Illinois Gov. Rauner Can’t Legally Veto Pension Reform Bill, CPS Says

Governor demands Senate Bill 1 be placed on his desk immediately.

Illinois Gov. Bruce Rauner’s plans to veto Senate Bill 1 may have been foiled by Chicago Public Schools as the group immediately pointed out that he doesn’t have enough power to legally do it.

Passed by Illinois’s Senate and House of Representatives in May, SB 1 is hoped to increase the funding of the state in order to raise enough money to properly educate students in each of the state’s 850-plus school districts. The state funding will then be increased over time after taking into account a district’s local funding capacity and the amount of state funding it already receives as a baseline.

The funding goals are then targeted based on a district’s “essential elements,” which include the costs for class size ratios, technology, and other elements. Also calculated are their cost of implementation based on demographics and regionally variated staff salaries.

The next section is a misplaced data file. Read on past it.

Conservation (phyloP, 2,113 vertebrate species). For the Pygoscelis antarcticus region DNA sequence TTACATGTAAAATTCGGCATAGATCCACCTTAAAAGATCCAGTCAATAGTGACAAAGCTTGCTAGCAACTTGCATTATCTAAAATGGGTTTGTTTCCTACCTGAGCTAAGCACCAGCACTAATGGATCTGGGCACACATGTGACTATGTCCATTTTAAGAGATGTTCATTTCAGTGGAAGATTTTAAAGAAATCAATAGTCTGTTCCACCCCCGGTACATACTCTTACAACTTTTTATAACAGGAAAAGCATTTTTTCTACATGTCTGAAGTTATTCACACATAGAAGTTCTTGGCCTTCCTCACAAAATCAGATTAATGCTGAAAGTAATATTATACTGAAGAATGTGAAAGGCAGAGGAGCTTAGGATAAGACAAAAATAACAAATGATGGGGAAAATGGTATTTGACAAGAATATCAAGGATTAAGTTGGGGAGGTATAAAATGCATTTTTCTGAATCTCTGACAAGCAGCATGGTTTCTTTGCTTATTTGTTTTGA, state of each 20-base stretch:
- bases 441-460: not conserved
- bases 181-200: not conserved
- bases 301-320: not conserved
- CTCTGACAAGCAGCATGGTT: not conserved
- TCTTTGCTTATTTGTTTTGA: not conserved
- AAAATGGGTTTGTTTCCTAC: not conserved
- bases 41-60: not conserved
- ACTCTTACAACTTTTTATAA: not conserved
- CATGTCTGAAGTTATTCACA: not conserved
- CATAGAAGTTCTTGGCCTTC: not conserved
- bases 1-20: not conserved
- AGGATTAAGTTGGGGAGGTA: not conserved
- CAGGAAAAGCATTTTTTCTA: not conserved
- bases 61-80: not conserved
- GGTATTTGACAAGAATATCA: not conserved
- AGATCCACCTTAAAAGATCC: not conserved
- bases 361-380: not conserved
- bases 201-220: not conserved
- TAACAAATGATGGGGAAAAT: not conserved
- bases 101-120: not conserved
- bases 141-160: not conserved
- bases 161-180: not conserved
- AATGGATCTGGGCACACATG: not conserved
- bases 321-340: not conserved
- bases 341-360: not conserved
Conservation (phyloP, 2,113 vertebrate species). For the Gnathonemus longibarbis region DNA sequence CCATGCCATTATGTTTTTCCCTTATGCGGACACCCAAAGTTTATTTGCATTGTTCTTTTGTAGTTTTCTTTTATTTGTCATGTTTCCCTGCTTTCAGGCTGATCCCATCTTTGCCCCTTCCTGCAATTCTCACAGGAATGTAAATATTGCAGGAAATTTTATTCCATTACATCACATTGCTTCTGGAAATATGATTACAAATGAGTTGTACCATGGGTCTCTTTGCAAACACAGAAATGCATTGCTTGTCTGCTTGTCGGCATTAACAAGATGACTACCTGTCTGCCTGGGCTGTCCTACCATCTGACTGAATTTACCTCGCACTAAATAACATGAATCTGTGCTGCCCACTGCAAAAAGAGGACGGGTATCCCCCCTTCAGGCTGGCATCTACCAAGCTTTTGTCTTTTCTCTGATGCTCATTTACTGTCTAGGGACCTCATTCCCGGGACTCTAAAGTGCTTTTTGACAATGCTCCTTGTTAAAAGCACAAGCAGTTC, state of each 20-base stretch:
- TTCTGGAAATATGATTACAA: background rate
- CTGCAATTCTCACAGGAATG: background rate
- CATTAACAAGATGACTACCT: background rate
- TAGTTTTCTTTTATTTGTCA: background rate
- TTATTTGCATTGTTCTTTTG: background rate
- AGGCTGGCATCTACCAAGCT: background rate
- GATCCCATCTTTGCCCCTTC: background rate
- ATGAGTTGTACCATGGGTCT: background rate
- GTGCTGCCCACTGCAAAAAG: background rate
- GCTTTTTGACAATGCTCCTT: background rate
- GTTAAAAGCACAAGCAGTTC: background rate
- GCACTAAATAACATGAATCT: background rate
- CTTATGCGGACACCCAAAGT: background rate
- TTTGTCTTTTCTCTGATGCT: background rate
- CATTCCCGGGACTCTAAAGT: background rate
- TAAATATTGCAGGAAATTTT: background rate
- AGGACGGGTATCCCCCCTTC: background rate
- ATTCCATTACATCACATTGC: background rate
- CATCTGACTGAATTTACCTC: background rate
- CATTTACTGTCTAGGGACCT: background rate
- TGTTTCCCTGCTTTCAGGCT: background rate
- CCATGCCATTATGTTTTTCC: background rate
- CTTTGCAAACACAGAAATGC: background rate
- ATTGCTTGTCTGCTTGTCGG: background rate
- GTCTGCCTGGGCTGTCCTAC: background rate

According to calculations from the governor’s office, CPS would actually lose $203 million in Rauner’s bill compared to SB 1’s current form.

CPS issued a statement Monday that said Rauner would be unable to perform this action as it is against the state constitution, claiming that the governor “is changing a fundamental purpose of the legislation – and he would be making a substantial change to the legislation. As a result, this amendatory veto exceeds the power of the Governor under the State Constitution.”

Rauner, however, is not backing down, taking to social media to express his outrage and demand the bill be placed on his desk immediately.

“The point of the school reform bill is to help low-income students across the state, including in Chicago, get the education they deserve,” he  told his Twitter followers. “Once I receive SB 1, I will amend the bill to remove the bailout of CPS’s broken teacher pension system.”


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